"I do believe the TSB has found the cause of the crash," said Gerety, a lawyer from Bridgeport, Conn., and one of a handful of family members who made the trip to Halifax.
Investigators also determined the pilots acted appropriately in not trying to land the plane immediately, something critics have argued could have saved some or all of those on board.
The pilots spent valuable minutes trying to identify the source of the fire after smelling smoke 53 minutes into the flight. They initially thought it was coming from the air conditioners, a normally benign occurrence that wouldn't haven't warranted an emergency landing.
Their instrument panel didn't indicate problems with the electrical system, leaving them fatally unaware of the fire that was spreading rapidly outside the cockpit.
The pilots, one a veteran flyer, also didn't know the area over their heads was lined with the flammable insulation. This lack of information led them to believe they had time to go through a lengthy checklist to determine the source of the smoke, and prepare for a precautionary landing.
Heavy with fuel for the trip from New York to Geneva, they diverted away from the Halifax airport to dump fuel over the ocean.
The board did a theoretical "descent profile" and found the pilots would not have been able to bring it down safely in Halifax.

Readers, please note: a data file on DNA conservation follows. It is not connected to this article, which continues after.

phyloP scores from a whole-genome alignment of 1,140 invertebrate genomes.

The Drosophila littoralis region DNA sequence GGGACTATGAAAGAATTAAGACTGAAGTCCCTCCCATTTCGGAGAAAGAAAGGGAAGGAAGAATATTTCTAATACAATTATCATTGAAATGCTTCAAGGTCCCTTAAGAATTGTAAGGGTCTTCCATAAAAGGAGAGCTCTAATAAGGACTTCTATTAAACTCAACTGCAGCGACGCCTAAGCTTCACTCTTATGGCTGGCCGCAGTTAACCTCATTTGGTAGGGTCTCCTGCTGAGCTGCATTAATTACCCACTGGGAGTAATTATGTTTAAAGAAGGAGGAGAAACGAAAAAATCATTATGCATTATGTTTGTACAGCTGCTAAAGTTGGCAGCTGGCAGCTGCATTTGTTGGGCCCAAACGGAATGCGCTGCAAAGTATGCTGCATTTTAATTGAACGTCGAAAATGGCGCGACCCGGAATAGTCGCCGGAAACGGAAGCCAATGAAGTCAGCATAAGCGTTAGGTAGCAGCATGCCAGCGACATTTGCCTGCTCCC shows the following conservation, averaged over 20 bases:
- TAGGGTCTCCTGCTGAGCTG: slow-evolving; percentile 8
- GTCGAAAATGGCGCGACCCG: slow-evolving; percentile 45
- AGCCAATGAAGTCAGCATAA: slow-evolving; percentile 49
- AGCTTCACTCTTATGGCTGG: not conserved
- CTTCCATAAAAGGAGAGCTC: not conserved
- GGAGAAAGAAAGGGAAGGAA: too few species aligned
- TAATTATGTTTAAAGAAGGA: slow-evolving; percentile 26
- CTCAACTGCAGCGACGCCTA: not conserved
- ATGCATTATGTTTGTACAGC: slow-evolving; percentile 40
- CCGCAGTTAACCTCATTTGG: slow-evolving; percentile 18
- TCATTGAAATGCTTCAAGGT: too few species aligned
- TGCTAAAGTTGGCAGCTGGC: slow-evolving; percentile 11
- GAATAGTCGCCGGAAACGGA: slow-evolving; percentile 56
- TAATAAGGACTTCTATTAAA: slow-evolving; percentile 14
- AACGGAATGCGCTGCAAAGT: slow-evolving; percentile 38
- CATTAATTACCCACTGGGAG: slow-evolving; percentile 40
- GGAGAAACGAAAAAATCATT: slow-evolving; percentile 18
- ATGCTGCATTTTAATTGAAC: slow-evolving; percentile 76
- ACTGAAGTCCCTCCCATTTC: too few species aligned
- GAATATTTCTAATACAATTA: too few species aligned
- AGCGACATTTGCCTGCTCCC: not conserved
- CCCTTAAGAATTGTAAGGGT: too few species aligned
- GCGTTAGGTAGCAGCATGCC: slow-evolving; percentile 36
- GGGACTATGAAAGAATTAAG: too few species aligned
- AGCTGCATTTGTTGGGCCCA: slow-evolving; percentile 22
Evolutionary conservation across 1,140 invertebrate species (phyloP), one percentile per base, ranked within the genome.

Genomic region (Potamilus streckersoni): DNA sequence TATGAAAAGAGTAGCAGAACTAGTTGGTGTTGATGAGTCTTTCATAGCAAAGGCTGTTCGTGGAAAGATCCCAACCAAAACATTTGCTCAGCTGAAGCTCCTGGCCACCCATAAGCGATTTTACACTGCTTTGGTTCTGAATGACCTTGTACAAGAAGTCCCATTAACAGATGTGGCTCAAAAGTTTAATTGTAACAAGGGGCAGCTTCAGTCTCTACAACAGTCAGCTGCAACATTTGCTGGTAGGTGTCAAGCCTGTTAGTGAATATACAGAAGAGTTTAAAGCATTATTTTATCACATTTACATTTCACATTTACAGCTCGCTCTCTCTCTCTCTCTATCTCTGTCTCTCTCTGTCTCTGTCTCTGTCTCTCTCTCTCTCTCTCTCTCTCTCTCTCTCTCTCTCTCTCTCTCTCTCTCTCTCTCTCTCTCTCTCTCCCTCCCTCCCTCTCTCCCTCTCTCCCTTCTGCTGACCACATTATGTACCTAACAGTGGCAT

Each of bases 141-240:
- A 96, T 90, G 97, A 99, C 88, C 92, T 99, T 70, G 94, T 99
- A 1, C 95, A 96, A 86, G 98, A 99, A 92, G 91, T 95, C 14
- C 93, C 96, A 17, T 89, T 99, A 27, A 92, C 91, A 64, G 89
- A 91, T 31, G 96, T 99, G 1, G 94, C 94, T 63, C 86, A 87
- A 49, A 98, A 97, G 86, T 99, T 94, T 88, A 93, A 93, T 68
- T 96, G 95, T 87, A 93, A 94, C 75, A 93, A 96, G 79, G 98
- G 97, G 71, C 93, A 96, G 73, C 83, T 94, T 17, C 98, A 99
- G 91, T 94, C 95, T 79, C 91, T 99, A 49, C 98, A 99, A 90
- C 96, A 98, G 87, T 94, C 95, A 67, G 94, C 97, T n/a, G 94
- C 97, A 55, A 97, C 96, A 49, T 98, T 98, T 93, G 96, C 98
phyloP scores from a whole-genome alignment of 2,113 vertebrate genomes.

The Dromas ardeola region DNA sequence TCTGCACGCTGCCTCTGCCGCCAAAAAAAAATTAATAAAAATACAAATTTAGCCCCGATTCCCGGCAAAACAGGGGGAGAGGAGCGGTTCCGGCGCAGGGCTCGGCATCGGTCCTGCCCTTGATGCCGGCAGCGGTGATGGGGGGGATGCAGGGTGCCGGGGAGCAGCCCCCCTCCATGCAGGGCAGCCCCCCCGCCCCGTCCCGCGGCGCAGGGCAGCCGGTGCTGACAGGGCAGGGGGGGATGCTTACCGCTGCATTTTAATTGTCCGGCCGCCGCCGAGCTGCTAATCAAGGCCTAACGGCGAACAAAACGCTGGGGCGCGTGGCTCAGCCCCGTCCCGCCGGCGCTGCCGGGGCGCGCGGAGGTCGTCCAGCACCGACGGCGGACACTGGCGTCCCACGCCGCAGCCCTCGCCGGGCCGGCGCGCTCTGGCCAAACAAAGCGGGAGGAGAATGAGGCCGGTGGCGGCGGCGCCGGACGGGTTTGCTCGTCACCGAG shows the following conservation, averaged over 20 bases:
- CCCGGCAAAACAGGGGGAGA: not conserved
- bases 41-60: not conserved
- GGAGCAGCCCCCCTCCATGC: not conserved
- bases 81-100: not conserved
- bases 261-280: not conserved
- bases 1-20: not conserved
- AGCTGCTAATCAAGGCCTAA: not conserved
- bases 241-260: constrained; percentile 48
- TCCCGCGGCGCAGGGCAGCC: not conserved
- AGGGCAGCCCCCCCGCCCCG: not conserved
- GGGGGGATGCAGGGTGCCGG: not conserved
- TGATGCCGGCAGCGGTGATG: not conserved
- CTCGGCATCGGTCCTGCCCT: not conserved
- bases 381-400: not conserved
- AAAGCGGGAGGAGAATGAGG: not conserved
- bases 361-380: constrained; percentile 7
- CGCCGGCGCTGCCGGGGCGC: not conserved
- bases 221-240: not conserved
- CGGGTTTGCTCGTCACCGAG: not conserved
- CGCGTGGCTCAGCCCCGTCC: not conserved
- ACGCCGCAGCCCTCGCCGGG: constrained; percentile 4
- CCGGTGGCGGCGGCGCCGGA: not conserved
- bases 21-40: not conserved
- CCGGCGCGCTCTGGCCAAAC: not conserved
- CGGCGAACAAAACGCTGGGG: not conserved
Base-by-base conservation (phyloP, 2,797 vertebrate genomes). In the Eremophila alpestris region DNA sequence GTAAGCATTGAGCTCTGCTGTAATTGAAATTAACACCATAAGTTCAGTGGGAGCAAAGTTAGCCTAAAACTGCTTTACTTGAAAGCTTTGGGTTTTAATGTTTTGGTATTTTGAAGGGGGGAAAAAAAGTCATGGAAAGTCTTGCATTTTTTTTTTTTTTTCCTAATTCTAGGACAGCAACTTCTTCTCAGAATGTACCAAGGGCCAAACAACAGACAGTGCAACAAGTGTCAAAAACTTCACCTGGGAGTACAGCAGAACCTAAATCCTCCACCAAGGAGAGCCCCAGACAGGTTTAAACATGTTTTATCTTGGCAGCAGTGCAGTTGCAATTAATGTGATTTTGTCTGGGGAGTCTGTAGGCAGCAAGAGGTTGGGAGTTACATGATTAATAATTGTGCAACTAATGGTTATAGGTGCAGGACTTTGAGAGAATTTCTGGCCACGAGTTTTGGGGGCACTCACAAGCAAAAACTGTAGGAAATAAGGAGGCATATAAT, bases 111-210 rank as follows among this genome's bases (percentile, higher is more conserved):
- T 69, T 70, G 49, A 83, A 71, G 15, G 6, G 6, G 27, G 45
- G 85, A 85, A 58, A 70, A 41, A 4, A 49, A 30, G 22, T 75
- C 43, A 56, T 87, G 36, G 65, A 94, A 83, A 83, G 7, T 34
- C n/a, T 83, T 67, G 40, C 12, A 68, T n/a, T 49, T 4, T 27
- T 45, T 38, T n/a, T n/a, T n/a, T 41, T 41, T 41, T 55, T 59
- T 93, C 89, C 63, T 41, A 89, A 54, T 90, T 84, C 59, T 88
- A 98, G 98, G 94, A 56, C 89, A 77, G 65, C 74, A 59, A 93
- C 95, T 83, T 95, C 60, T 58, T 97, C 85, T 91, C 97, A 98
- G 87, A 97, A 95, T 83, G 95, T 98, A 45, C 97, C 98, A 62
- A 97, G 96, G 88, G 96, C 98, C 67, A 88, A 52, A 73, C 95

"Even if the pilots could have foreseen the eventual deterioration due to the fire, because of the rapid progression of the fire they would not have been able to complete a safe landing in Halifax," Gerden said.
He said the pilots would have been battling smoke and heat in the cockpit and that parts of the ceiling had likely given way, creating a horrifying environment for the crew.
Moments later, they lost all communications and most of their navigation capabilities. The crippled aircraft then got locked in a steep, right-banked turn and dove into the ocean at a speed of 350 mph.
The agency, which has spent $57 million and 4ï¿½ years examining millions of pieces of wreckage, issued nine new recommendations. Two address testing and flammability standards of thermal acoustic insulation materials.
The material, known as metallized polyethylene terephthalate, has been removed from all commercial planes in Canada. About 700 American jetliners are still lined with the insulation and have until 2005 to have it replaced.
It also recommended improved certification standards for planes' add-on systems, such as the entertainment system.
Four recommendations propose improvements to how information from the flight data and cockpit voice recorders is captured and stored.
The board has released several recommendations and advisories over the course of the investigation. They have included calls for more stringent testing of electrical wiring in aircraft, inspection of cockpit wiring of all MD-11s and independent power sources for flight recorders.
Alison Auld gets credit in my book for getting the headline right.